A College Memory
For about a year and a half during and right after college, I got to live in a house w/ a group of guys, most of whom I still consider good friends and interact with regularly. This was one of the most formative (and fun!) times of my life. One memory in particular has come back to my attention recently.
A few of us were sitting around on the front porch talking and the conversation turned toward the future. One friend commented on how he had had a personal epiphany recently. He said that he realized that he had developed, in no specifically methodical fashion, a vision of the man he would be someday. He went on to offer a litany of characteristics that he believed would accurately describe him when he was, say, 40 or 50 years old. That wasn’t what struck him however. The epiphany sprung forth from the idea that he was not just going to magically wake up and be this person that he imagined at some point, but that he was right then and there, in the present, either moving closer toward or further away from actually becoming the kind of man he envisioned. It’s probably characteristic of college-age students to disassociate who they are from the person they hope to become, but in the midst of an impending graduation, my friend, and through him the rest of us, began to wake up to the reality that there is no such thing as the person we imagine we will be someday, only the person we are actually becoming.
The Inevitable Changing of the Guard
This realization has important implications for how we think of our own formation for sure, but it begs the consideration of another reality; namely, that like it our not, in terms of Christian leadership, the younger generation inevitably becomes the older generation. The sad passing of people like John Stott and Chuck Colson bear this out.
At 33, I feel like this is beginning to be important. I occupy something of a shared liminal space. Whereas I could rattle off a long list of Christian leaders that I and others have looked to for theological guidance over the last 15 years or so, the fact of the matter is, in another 15 years, many of these people will have offered most of what they have to offer and a younger generation of emerging Christian leaders will be looking to (gulp!) my generation for the same sort of theological guidance. Which compels me to ask the question, “What kind of Christian leaders are those of my generation becoming and how will these men and women serve and shape the Church?”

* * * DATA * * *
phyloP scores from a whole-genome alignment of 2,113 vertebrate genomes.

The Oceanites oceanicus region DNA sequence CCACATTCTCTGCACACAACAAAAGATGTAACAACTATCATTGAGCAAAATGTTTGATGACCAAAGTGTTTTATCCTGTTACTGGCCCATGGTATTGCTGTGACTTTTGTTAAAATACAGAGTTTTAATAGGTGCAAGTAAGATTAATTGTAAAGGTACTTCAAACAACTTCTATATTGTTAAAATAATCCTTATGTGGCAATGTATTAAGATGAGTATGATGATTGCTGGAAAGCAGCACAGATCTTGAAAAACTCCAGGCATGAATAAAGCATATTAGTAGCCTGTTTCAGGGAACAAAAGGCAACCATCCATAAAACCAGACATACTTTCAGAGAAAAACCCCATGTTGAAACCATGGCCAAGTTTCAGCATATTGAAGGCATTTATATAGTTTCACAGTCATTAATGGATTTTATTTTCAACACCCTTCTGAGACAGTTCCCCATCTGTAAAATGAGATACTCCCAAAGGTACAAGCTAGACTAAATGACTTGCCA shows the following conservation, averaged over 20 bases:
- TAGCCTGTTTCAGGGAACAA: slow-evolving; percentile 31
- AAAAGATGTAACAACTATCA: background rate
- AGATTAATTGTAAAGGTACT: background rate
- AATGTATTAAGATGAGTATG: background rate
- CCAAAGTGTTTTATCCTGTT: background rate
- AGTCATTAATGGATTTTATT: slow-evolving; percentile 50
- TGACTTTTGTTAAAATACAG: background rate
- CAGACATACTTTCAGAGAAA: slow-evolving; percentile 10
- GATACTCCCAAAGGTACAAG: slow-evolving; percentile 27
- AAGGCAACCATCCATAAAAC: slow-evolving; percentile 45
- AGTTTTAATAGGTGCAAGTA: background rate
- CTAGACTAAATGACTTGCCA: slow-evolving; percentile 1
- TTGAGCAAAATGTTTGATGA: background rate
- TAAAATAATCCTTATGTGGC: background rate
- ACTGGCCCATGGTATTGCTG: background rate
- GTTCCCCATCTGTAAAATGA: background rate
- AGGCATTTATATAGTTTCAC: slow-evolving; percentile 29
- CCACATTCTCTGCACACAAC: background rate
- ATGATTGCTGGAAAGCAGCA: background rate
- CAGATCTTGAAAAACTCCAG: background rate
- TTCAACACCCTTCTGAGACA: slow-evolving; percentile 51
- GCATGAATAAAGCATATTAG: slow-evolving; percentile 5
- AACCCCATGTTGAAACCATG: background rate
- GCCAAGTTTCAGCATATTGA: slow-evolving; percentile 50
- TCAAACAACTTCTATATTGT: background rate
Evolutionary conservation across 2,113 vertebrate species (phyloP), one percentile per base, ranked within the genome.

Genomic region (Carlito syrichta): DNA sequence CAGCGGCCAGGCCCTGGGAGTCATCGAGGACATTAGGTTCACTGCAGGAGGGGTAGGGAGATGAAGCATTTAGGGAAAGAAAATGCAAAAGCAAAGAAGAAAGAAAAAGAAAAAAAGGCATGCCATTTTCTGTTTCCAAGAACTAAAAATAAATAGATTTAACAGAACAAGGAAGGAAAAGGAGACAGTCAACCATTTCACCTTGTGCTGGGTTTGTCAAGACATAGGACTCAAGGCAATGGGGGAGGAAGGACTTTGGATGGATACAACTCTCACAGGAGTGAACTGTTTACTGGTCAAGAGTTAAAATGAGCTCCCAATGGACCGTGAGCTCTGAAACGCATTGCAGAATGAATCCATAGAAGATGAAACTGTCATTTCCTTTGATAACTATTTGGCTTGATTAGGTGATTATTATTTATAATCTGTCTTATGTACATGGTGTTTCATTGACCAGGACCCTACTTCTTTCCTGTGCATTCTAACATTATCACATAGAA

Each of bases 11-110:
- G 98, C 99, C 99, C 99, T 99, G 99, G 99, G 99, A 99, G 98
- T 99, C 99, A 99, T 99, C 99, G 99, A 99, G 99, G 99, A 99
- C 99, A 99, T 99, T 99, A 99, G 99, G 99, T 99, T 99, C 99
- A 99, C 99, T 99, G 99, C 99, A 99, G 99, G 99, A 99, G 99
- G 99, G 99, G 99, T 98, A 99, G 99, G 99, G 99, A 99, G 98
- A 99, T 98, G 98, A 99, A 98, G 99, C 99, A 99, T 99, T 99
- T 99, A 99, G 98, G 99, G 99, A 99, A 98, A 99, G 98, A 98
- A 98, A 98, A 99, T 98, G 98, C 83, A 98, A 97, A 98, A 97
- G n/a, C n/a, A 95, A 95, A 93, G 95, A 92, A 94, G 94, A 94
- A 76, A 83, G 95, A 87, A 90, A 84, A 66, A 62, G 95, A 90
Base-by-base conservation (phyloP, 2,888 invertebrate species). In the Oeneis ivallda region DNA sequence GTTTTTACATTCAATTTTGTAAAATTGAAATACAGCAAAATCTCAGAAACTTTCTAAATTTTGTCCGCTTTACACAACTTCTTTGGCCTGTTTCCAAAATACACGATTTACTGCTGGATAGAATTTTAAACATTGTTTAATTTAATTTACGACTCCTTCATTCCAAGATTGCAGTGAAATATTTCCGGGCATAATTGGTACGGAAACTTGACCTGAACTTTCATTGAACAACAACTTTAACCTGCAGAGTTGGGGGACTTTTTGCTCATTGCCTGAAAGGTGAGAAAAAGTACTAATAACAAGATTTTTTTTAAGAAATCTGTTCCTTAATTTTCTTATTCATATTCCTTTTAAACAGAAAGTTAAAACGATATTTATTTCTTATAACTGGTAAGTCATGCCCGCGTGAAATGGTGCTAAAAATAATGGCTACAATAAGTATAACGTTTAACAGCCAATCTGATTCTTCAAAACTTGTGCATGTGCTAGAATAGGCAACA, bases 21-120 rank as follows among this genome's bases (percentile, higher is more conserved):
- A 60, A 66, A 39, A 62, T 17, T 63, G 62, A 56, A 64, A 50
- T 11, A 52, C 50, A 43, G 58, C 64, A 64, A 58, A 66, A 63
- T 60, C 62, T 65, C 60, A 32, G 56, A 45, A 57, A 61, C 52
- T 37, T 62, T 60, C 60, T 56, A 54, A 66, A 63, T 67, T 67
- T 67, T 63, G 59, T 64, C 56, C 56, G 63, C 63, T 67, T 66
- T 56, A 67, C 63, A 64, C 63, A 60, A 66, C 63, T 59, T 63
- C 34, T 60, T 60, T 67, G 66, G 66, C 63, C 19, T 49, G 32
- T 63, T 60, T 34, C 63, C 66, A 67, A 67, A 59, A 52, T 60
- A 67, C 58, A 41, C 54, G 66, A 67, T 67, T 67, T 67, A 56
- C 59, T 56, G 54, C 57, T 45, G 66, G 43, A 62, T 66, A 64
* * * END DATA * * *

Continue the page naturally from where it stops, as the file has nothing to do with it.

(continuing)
I was insanely fortunate to have had the opportunity ride my wife’s coattails all the way to South Africa back in the fall of 2010 for the Third Lausanne Congress. I am equally grateful that I will get to participate in the upcoming Consultation for North American Younger Leaders. The Lausanne movement doesn’t need to be seen as THE locus for a quest to discern the future shape of the Church, but I have to agree with Dave Dunbar, the President of Biblical Seminary, when he supposes that perhaps Lausanne, and especially the Cape Town Commitment, hasn’t really received the attention it deserves (it’s a pivotal document for the initiative I’m working with, the Missio Alliance). They seem to have managed to bring a more globally and ecumenically representative tribe of Christians together than any other endeavor, and for the fact alone, I think it’s a worth-while point of reference. I think this brief video of my friend and Lausanne’s International Deputy Director for North America, Tom Lin, gets at some of this.
From the Experience and Questions of “Wilderness” to the Experience and Questions of “Exile”
Another friend, Geoff Holsclaw, and I have discussed that while Christian leaders of our generation (those under 35) have benefited greatly from the example and writing of many missional theologians and pastors, our actual experience has been quite different than theirs. They have had to navigate a ton of terrain on the journey from modernity to postmodernity / Christendom to Post-Christendom / denominational stability to denominational irrelevance, leading them to ask certain questions in certain ways with certain expectations and assumptions. By and large, this isn’t a shared experience for those of my generation. For most of us, the destination of our theological mentors has been the beginning point for us, leading us to ask (even if not altogether) different questions in different ways with different expectations and assumptions.
To generalize, we don’t wonder about the shift of Christianity to the global south, we take it for granted. We don’t feel the same sense of Western (missionary) guilt, because colonialism wasn’t our project. We aren’t all that interested in conversations about restoring Christianity to the center of culture, because, for the most part, we’ve never known it, or, in a more theological sense, we reject it as not befitting the nature of Christian faith anyway. This list could of course be added to and argued with (as it should be). It also obviously wouldn’t resonate with the experience of everyone across the board (what does?!) But, my sense is that it nevertheless outlines some of the generational realities that shape and inform not only the questions we’re asking, but the way in which we ask them and, consequently, the shape the Church will inevitably take as younger leaders begin to take on more and more responsibility.
I’m curious. Regardless of what generation you happen to find yourself in, what are your thoughts or impressions on the qualities, characteristics, and perspectives of younger Christian leaders and how do you suppose these will influence the future shape of the Church as these leaders shoulder more and more responsibility over the next 30 years or so?